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Comparsion Between A Minimalist Day and A Maximalist Day

Thomas Gilovich, Cornell University psychology professor, says:

“Arguably, we are the sum total of our experiences. It’s almost like building up a resume by virtue of the things that you did.”

Minimalist vs. Maximalist in Daily Life

When they get up

 

When they get up

Tidying up the bed usually has been becoming a habit for a minimalist.

 

When they’re preparing to go out

 

When they’re preparing to go out

A minimalist puts a simple makeup when they prepare to go out.

When they cook

 

When they cook

When they cook, minimalist tends to keep the kitchen environment clean and neat.

When they use the computer

 

When they use the computer

A minimalist keeps their pc desktop neat. They love neatness, anyway.

When they take rest

 

When they take rest

When they need to search for items they need

 

When they need to search for items they need

Since minimalist people usually have a neat home and put things back at the right place, they tend to get the item they need easily when they’re looking for it.

When they’re working

 

When they’re working

Minimalist people also keep their work environment neat.

The Advantage of Valuing Experiences Over Material Possessions

Gilovich has dedicated himself to the study of happiness and how it is connected to experience and possessions for more than a decade. He said, there are three central reasons why doing something brings about more satisfaction and feeling of fulfillment than owning something: what we experience forms part of our identity; when we experience things, we connect socially with others; and there is no jealousy connected with experiences whereas there is often envy when it comes to others material things.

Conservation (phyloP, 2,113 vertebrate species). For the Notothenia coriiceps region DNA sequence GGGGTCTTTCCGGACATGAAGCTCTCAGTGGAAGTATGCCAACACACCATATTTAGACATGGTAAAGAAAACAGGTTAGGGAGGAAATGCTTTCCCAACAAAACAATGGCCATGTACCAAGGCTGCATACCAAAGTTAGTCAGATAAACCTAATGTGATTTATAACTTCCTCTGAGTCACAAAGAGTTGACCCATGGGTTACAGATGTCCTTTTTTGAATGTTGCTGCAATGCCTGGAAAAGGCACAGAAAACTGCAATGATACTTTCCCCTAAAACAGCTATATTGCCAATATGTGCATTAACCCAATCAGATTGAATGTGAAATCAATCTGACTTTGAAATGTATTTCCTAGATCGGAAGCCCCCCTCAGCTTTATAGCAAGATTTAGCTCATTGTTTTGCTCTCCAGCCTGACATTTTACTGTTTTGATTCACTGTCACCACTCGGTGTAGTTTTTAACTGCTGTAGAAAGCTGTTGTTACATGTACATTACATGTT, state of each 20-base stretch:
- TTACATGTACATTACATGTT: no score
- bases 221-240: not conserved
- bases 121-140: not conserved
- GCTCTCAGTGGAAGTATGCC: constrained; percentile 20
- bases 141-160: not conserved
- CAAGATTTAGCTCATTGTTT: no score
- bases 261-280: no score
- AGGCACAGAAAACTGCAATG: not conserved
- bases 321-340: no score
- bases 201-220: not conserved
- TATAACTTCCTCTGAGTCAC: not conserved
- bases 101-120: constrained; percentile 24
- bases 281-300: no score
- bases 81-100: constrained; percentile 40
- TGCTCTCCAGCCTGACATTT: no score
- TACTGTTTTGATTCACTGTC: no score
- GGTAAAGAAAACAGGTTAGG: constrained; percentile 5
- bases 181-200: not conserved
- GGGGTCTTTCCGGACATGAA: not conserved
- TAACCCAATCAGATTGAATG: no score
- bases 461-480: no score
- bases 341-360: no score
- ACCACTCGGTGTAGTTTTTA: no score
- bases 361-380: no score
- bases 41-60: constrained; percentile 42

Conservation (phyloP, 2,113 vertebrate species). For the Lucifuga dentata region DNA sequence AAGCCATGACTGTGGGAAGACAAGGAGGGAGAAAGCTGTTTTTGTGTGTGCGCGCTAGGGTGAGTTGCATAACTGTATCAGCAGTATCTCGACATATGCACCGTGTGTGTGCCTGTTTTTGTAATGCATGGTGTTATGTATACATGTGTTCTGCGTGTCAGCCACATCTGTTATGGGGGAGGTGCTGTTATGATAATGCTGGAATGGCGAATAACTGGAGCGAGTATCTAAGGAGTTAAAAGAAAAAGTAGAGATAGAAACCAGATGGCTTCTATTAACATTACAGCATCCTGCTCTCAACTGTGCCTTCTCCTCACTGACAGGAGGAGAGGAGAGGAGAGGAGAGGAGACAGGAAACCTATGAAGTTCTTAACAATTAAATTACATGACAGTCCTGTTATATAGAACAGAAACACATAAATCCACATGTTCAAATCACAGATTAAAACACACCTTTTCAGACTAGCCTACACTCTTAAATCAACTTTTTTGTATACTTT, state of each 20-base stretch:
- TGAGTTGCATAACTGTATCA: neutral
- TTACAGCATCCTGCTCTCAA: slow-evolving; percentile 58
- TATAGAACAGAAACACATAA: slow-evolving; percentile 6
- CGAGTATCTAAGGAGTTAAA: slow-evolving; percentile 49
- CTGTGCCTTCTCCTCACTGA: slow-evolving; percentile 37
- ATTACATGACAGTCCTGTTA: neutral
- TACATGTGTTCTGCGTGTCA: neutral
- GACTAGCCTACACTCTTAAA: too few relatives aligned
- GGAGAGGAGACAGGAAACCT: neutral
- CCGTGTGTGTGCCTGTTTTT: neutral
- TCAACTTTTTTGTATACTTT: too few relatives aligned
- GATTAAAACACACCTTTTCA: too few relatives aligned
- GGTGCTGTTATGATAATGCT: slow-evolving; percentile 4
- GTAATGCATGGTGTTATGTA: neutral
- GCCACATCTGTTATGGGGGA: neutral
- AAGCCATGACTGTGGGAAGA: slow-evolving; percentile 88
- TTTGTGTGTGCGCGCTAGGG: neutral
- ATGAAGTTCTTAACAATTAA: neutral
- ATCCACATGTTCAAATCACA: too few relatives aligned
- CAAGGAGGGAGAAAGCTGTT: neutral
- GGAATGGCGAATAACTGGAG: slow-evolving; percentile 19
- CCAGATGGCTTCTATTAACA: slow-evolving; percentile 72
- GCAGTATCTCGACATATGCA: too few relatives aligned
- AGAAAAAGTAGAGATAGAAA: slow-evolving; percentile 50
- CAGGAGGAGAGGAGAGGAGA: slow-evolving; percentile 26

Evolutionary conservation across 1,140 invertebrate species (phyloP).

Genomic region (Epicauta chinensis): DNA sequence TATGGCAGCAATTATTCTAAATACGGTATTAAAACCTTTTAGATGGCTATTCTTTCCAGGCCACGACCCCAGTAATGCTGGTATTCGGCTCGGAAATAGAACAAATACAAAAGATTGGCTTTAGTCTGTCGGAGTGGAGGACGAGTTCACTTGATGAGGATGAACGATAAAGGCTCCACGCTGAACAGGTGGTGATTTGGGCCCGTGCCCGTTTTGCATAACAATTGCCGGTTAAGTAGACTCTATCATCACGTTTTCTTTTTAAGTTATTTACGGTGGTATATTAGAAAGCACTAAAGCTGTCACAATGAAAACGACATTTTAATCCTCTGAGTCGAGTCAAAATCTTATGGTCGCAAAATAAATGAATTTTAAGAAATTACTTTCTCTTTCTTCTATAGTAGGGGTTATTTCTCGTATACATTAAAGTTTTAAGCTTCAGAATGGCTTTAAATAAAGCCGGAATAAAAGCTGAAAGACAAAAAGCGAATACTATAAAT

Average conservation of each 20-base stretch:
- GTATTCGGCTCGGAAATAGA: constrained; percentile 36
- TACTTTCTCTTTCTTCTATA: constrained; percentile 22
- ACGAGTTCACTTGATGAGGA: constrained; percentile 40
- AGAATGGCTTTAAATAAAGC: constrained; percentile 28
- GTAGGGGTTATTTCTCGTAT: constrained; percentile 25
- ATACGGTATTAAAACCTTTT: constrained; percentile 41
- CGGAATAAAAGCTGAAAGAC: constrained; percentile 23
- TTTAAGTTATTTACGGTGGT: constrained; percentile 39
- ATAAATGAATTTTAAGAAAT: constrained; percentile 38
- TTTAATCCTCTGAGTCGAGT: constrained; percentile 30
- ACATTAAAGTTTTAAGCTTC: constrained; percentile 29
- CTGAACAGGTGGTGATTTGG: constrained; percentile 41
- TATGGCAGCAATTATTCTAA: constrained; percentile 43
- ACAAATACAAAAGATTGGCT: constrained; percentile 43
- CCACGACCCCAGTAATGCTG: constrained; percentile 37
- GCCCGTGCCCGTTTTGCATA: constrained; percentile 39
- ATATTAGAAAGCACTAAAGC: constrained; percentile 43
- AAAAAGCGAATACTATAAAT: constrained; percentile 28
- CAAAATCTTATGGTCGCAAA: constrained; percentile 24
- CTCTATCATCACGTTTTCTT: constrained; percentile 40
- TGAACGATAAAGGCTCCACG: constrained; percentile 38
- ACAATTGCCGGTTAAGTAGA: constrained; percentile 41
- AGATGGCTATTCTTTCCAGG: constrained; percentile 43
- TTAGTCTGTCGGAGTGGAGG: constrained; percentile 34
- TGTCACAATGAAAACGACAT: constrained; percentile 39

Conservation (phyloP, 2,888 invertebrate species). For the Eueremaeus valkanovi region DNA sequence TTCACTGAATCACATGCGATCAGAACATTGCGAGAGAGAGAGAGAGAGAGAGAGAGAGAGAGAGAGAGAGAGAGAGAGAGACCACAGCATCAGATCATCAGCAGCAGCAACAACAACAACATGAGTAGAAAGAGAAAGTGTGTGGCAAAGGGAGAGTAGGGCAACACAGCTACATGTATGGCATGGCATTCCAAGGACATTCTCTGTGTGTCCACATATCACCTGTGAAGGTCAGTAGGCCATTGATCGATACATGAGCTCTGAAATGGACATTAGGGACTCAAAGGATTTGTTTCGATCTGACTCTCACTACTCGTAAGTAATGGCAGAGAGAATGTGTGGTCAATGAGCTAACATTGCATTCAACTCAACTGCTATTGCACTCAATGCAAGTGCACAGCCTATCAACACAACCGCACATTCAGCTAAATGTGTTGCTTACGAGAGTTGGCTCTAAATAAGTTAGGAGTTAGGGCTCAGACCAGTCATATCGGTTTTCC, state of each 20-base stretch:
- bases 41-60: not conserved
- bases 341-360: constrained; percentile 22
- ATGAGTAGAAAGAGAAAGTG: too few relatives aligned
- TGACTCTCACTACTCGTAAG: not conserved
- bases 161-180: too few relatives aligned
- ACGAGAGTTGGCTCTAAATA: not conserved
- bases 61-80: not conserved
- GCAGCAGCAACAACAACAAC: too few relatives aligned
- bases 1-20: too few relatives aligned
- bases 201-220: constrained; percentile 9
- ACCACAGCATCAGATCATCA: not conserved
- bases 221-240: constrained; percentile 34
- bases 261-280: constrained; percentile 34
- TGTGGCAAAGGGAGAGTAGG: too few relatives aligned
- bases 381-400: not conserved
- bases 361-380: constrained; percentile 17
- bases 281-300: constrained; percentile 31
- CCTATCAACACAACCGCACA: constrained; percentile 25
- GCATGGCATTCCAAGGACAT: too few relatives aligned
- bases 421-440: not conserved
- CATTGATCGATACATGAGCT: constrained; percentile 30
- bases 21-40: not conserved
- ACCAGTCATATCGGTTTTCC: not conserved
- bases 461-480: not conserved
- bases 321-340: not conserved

Material Things Are Not Memories

People who have not yet become minimalists often believe that things represent memories. They confuse material possessions with what they recall and value.

“We hold onto these things because we think they’re going to be useful in some hypothetical future that doesn’t actually exist,” Millburn said. “We hold onto almost everything just in case we might need it some day. I learned that the memories aren’t in things either. That’s why I was holding onto so many things because I thought the memories were in those things, but they weren’t.”

The minimalist knows that memories are part of us and our thoughts and are not contained in material things.

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